Near the end of the war, I was one of a crew ordered to fly POWs out of allied held Germany. This crew was made up of two pilots, one engineer, and one navigator. We carried no ammo or bombs. We flew a stripped down B-17 so we could take out as many POWs as possible and complete this mission.
Fighting was still going on around Berlin. We navigated over friendly ground North and located the POW camp. The flight was uneventful, no fighters to harass us and no flak for the first time after many combat missions. We flew at a low altitude, I think about 8000 feet.
There was no runway at Stalag Luft 3B, only a very large empty field. The POW camp buildings were in the middle. There was a high wire wall around the camp. Even if a prisoner tried to escape, there was no cover for him in this very large empty field.
Upon landing and taxiing toward the camp buildings, I could see a few groups of men. After deplaning, we were looking at what must have been a miserable life for so many POWs. The buildings were also enclosed by a high wire fence. They looked like a bunch of run down single story barracks.
Somebody in charge gave the go ahead to one of the groups and they all started running toward us. We were mobbed, hugged, kissed, and lifted up as if we were angels from heaven. I heard crying and hysterical laughter. No one told these poor men to board. Many kissed the B-17 while they climbed aboard.
When we got ready to take off we had eight men sitting on the bomb bay doors (none looked worried that the doors could open and they become human bombs), four in the cockpit area, three in the nose, and the rest in the waist and tail section. All in all we picked up 36. That meant that there were 40 aboard and a very heavy B-17.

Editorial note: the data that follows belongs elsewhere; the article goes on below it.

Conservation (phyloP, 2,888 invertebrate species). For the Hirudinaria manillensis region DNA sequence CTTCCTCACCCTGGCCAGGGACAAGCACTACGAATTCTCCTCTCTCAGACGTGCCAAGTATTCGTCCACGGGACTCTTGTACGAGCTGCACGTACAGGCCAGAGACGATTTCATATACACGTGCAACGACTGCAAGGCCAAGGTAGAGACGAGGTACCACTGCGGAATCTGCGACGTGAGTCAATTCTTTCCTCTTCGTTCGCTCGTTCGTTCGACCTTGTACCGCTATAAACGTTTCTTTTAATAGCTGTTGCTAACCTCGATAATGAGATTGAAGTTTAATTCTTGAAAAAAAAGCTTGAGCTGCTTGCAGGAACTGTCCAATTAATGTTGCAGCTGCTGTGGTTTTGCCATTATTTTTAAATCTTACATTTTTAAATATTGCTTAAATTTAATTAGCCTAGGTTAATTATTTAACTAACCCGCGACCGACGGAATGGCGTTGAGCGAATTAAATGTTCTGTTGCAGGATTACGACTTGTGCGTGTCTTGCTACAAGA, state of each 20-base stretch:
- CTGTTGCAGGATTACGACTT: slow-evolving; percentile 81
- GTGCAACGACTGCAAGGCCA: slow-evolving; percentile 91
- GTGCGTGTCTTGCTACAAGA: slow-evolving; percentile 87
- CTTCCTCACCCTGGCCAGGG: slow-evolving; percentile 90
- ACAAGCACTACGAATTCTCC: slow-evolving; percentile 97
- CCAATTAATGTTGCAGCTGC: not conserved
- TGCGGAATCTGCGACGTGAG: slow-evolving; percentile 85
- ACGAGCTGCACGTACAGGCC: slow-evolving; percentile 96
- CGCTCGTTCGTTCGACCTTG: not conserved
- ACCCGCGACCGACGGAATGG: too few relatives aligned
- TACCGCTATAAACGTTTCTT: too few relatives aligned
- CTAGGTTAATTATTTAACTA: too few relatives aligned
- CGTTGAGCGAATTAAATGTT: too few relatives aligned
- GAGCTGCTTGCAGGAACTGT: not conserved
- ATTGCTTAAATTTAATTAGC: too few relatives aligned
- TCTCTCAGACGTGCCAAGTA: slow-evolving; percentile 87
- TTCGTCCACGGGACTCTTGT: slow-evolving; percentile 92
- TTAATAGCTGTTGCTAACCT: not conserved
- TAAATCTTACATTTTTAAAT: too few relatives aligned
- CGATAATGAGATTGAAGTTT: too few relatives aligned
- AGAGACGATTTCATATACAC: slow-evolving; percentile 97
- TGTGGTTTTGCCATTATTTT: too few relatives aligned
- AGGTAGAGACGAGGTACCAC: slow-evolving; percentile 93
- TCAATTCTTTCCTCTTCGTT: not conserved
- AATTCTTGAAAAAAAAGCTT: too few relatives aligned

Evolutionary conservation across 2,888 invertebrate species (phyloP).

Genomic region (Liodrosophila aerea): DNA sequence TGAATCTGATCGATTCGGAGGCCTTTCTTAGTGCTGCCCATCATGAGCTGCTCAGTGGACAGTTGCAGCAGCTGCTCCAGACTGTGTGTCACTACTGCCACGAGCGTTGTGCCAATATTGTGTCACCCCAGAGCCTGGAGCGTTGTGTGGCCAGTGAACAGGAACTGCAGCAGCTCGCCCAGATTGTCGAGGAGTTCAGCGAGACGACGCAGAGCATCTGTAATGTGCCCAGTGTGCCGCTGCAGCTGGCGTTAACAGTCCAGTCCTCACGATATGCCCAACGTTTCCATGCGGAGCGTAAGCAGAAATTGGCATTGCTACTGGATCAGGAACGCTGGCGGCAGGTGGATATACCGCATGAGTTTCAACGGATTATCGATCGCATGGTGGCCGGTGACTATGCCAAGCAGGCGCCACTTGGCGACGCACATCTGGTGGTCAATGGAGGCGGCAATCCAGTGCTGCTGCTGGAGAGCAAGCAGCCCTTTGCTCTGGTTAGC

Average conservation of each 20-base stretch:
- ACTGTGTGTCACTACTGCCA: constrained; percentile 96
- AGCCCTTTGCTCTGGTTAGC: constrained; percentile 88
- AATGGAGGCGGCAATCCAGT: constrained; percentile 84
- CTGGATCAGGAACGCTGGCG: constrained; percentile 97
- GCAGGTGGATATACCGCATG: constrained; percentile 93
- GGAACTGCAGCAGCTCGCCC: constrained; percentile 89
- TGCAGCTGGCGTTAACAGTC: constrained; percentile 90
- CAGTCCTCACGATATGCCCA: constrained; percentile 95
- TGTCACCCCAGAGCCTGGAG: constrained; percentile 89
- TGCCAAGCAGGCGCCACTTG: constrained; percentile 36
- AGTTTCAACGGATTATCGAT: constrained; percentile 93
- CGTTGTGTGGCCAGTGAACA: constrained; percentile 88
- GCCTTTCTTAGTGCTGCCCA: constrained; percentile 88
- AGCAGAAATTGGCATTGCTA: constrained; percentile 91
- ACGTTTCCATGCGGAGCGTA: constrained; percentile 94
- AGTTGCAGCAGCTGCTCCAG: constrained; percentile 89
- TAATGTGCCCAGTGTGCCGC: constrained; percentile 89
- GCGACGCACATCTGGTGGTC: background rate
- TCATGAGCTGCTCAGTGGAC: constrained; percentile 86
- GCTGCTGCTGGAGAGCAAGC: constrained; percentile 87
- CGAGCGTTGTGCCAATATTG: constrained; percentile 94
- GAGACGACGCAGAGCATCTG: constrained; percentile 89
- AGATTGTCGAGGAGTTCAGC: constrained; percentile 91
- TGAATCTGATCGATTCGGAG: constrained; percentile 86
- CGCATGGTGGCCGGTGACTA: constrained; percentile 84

Engines started, taxiing to the very edge of this small field, we noticed that this take off was far too short even without this additional weight. But we were on a mercy mission, full throttles, brakes off, overboost on setting 8, we started to roll. Not enough speed, so I slipped the boost to 10. Engines straining, we hoped that the power system could take the added strain. The plane got just enough airspeed to clear a field fence by about ten feet. Gaining altitude was a fingers-crossed event.
At about 8000 feet everything went smoothly. All of the POWs were Air Force Officers. One major told me he had been shot down from a P-47. He asked me for permission to take the pilot seat for a while. Can you just see a major asking a lieutenant permission. Naturally, his request was granted. He had been a POW for a couple of years. He was like a kid in a candy shop, he cried.
Another was a bombardier who had to bail out and was captured by German civilians. His head was beat up badly by a pickax handle. All of his front teeth were knocked out. Before the crowd killed him, German soldiers rescued him from any further beating. Looking at this gaunt face he had a great big toothless grin.
During the flight over Germany, and without our knowledge, almost all the rescued POWs were taking turns relieving themselves over their enemy. I guess that this was one way to get even with all the pent up anger. There was a lot of yellow rain that day.
As soon as we had crossed over into France, our navigator passed the word that we were no longer over Germany. The joy stopped immediately.
Ordered to fly to an airfield north of Paris, we flew over the Eiffel Tower but I did not see it; too busy trying to find the landing field. Field spotted, it must have had hundreds of repaired runway bomb craters.
Upon landing we cut the engines at the end of the runway. The POWs scrambled out and many of them kissed Frances ground. Hugging and handshaking again all around.
Mission was over; we flew back to Nuthampstead, never to see these men again.